At 2:45 PM, 3 and a half hours later, I woke up in the recovery room. I had a giant bandage around my head and was feeling very hungry, but I didn’t have any pain. One hour later, at 3:45, they rolled me back to my room and I had visitors for the rest of the day. I could walk just fine, feeling really good, I wasn’t dizzy, nauseaus or anything, just very annoyed by the bandages around my head as it felt like my ear was folded over and then taped to my head under these bandages.

Picture of Pilla with a bandaged hed after surgery

Yay, I got implanted! Look at these lovely bandages.

Something I was really annoyed by, though, was the fact that I wasn’t allowed to eat anything after surgery. They explained that if you eat too quickly after surgery, you’ll throw up. At 7 o’clock in the evening, they finally brought me some food. I didn’t eat a lot since I was a bit scared to get nauseaus, but I was really happy that I got some food. One hour after eating, my stomach became slightly upset and it remained like that through the night. I was so glad I didn’t eat a lot despite being so hungry.

That night in the hospital was horrible. I couldn’t sleep with the bandages at all, and every hour a nurse came in with a small spotlight, either to change my IV meds or to check up on the other 2 people in the room. I’m quite sensitive to changes in light while sleeping, so anytime a nurse entered I woke up.

The next day

I woke up at around 5 AM (I didn’t sleep any more than 2 consecutive hours that night), hoping for the bandage to be taken off quickly. At around 8 o’clock they put me in a wheelchair and rolled me to the audiology department, where the surgeon told me the operation went smoothly. They took off the bandages and put a band aid over my scar. They also gave me an appointment for Wednesday the 22th for a check-up, where they’ll take off the band aid. After that, I got rolled back to my room and ate some breakfast. After finishing breakfast and becoming slightly nauseaus again, I had to walk to the CT department to have a CT scan taken of my head. After that I went back to my room all alone, almost getting lost in the hospital. Once I got back to my room, they ripped out the IV meds and told me I was free to go home. I ended up going back home at around 11 AM.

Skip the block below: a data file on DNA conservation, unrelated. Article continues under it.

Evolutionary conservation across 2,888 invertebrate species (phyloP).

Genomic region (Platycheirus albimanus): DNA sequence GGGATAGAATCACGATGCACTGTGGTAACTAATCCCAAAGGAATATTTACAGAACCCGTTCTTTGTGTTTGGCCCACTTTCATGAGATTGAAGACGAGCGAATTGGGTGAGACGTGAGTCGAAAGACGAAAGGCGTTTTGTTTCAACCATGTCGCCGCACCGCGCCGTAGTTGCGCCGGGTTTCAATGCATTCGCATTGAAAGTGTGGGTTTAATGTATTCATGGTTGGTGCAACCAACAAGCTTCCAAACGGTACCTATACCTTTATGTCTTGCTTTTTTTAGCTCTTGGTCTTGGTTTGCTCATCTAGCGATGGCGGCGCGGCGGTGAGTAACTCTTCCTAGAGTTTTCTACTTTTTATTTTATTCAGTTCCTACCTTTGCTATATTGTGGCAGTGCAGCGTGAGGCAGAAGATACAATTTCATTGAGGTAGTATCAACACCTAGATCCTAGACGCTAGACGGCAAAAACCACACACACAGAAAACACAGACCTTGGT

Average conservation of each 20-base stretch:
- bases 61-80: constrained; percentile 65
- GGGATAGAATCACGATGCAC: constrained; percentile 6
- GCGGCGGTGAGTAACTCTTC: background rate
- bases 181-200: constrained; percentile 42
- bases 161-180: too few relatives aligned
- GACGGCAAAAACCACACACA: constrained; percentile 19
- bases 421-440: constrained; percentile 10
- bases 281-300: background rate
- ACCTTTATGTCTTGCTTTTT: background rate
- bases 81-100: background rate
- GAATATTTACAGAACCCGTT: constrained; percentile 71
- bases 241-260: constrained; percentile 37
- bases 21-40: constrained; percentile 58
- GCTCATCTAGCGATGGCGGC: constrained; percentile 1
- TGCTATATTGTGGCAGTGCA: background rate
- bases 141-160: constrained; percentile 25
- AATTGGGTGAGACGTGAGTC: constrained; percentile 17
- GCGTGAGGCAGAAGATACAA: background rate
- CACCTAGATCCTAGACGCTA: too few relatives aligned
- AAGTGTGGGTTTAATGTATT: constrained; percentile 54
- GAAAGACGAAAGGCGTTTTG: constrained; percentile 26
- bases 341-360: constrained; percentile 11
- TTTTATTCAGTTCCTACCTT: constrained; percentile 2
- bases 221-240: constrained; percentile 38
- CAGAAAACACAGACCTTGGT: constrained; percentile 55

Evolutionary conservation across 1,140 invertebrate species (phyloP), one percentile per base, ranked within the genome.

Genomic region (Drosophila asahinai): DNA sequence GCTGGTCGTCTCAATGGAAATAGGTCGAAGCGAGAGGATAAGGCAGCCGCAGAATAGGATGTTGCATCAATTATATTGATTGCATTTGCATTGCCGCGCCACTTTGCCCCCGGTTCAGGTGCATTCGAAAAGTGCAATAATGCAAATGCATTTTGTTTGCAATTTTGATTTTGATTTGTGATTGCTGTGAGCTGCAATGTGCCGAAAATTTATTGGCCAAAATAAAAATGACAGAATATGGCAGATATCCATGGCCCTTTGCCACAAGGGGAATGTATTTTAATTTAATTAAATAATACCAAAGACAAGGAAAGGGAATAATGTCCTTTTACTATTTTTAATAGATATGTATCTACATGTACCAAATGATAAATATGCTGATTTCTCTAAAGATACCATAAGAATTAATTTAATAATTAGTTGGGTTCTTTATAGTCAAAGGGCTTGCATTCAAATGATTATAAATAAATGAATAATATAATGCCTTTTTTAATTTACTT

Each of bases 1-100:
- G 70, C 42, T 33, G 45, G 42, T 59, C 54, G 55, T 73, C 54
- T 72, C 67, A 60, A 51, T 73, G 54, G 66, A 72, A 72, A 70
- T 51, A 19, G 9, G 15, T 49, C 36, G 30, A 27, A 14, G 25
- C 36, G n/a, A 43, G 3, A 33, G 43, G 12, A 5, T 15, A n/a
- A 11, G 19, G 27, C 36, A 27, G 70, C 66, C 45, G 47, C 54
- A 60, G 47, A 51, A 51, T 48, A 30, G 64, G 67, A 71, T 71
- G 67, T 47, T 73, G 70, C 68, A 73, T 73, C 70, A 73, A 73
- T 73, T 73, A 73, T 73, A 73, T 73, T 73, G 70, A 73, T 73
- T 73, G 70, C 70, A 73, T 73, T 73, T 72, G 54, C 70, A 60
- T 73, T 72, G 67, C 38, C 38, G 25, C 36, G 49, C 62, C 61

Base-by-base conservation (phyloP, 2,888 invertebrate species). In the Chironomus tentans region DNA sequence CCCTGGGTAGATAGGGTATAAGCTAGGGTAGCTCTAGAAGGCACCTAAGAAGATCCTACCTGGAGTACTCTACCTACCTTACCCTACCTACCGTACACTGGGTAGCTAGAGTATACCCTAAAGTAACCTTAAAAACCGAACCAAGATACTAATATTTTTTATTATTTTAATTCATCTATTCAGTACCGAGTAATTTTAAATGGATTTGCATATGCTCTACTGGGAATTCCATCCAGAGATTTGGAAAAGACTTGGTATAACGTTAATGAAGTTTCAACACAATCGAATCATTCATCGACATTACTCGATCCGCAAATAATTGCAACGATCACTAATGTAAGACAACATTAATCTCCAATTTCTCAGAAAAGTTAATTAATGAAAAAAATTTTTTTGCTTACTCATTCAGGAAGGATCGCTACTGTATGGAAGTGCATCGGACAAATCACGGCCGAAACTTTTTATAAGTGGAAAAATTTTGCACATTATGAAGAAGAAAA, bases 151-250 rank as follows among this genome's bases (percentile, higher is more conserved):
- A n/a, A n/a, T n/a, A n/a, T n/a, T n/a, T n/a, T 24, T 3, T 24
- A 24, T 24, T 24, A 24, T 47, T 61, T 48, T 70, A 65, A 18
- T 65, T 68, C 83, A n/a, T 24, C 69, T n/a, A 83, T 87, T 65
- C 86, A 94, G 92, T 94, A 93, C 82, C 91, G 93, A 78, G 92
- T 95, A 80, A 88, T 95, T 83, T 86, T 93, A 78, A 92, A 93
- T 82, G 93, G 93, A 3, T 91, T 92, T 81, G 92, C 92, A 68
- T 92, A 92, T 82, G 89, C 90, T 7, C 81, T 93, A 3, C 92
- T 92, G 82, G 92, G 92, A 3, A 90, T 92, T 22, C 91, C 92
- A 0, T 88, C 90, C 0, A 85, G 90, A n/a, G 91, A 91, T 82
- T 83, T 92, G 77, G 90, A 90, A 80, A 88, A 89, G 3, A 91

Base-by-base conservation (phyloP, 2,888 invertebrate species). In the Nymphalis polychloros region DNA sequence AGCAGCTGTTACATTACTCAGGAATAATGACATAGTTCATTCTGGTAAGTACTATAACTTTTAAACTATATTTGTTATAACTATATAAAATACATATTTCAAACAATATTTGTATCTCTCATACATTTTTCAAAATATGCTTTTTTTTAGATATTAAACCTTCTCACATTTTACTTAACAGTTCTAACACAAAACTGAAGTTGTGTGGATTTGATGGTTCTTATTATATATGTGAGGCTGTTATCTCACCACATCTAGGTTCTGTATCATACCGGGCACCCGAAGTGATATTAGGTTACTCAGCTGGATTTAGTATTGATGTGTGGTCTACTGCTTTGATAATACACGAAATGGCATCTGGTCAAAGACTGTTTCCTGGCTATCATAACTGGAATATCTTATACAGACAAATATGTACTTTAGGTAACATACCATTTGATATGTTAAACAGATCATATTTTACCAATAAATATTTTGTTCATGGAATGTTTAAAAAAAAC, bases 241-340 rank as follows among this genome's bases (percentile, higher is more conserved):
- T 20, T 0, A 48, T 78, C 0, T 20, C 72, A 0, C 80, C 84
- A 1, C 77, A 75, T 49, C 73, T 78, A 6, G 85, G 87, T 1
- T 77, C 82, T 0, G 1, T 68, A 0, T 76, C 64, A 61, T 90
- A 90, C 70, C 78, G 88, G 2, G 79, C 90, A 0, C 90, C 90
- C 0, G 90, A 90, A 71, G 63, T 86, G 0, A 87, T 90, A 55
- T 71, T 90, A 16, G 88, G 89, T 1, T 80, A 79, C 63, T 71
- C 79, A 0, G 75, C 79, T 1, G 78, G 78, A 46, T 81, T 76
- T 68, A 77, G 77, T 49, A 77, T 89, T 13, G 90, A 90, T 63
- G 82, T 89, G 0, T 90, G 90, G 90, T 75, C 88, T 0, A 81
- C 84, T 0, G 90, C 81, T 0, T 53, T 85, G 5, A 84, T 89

The next few days

I didn’t go straight home, since my grandmother wanted to take care of me for a few more days before allowing me to go home. I haven’t had any vertigo attacks, no taste disturbances, no tinnitus, globally I’m feeling really great. The nausea disappeared after the third day. I have never been in pain, haven’t taken any pain relievers since coming home either. My ear feels slightly full, and it’s still a bit weird to move around my head. My scalp has been itching a lot though, especially at the implanted side. Another fun thing is that if I’m yawning and then make some noise, I can actually hear some of the noise through the fluid-filled middle ear. Pretty cool.

I’m still spitting up a bit of bloody discharge on the 6th day, but every day I’m noticing less blood, so I think it’s healing pretty nicely.

Now, on to Tuesday. Once the band aid is gone, I’ll try to post a picture of the scar itself.